George Fox (1624-1691) is recognized as the founder of the Religious Society of Friends, or Quakers. Quakers rely upon group meetings called “Meeting for Worship,” in which individuals wait in silent expectation for clarity and wisdom. Quakers recognize in all people the existence of an “inner light,” an innate goodness that connects us all and nurtures awareness and responsibility.

Quaker education is a natural outgrowth of the belief in the “inner light.” Quaker schools seek to nurture the best qualities of each child and believe that all children benefit from such an education.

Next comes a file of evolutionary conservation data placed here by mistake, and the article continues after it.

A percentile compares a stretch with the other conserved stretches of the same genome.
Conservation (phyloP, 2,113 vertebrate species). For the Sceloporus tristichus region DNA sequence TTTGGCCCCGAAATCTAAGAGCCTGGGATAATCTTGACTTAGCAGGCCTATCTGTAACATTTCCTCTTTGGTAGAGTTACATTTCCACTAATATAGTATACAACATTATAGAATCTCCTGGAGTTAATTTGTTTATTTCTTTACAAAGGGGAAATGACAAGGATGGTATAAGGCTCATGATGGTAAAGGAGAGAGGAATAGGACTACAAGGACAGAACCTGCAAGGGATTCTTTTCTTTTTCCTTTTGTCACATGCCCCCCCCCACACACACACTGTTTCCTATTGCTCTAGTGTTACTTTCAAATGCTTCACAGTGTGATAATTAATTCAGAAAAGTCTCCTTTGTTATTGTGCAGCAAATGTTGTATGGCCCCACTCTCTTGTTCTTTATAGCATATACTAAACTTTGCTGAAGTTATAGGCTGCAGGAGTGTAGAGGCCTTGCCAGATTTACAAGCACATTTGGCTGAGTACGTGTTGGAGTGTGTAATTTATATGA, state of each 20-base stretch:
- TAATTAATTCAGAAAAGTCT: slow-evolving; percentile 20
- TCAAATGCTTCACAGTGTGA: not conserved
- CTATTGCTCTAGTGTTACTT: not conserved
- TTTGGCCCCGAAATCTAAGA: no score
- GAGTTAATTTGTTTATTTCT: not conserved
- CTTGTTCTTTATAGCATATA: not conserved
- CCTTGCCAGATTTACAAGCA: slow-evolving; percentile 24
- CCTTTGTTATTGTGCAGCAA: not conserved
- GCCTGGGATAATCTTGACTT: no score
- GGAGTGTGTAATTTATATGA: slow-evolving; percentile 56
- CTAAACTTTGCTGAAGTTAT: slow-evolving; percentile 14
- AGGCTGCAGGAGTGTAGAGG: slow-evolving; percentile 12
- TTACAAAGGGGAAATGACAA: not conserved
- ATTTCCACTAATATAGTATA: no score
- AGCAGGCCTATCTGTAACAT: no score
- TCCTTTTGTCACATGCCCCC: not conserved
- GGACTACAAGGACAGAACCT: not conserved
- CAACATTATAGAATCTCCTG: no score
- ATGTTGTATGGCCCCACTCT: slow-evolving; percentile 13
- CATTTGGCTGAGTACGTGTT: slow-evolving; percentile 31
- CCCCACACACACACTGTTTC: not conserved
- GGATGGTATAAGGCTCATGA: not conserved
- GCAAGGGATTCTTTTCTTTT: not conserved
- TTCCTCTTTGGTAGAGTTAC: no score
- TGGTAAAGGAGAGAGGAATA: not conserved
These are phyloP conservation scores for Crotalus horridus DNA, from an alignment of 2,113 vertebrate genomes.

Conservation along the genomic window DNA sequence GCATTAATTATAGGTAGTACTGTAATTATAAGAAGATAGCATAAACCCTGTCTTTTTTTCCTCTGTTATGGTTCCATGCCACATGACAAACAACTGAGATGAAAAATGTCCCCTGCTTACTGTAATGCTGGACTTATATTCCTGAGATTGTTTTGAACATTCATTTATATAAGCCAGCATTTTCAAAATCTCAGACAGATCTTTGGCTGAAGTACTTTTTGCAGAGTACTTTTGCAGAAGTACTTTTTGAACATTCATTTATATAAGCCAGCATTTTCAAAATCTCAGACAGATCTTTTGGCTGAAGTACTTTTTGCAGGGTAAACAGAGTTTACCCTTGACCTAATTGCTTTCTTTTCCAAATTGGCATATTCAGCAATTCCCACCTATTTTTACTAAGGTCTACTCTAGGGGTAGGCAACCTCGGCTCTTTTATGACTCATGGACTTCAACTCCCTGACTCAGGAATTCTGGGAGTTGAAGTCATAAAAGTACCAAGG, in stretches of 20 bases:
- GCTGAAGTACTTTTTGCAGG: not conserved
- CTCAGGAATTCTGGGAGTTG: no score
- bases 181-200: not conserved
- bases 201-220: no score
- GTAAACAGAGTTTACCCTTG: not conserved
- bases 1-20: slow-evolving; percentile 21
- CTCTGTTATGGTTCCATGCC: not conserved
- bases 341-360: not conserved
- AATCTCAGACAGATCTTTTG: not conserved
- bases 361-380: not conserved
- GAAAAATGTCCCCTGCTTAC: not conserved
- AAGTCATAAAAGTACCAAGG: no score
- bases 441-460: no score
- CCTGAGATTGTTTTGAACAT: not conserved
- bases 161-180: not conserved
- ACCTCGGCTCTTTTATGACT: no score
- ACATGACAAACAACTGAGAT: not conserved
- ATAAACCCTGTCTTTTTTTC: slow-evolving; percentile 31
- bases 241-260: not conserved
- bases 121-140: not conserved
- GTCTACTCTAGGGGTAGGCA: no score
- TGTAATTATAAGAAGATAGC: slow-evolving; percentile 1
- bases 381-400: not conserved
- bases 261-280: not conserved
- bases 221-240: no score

Friends believe that their educational ministry should include the children of non-Friends and have expanded their student bodies to embrace wide experiences of diversity. The Quaker tenets, or “SPICES” – simplicity, peace, integrity, community, equality, and stewardship – were important practices in the founding of Pennsylvania by William Penn and continue to be important to Friends today. Non-Quaker parents embrace these tenets and appreciate that Quaker education places great responsibility on students to do their personal best, develop strong moral convictions, and be truthful, active citizens.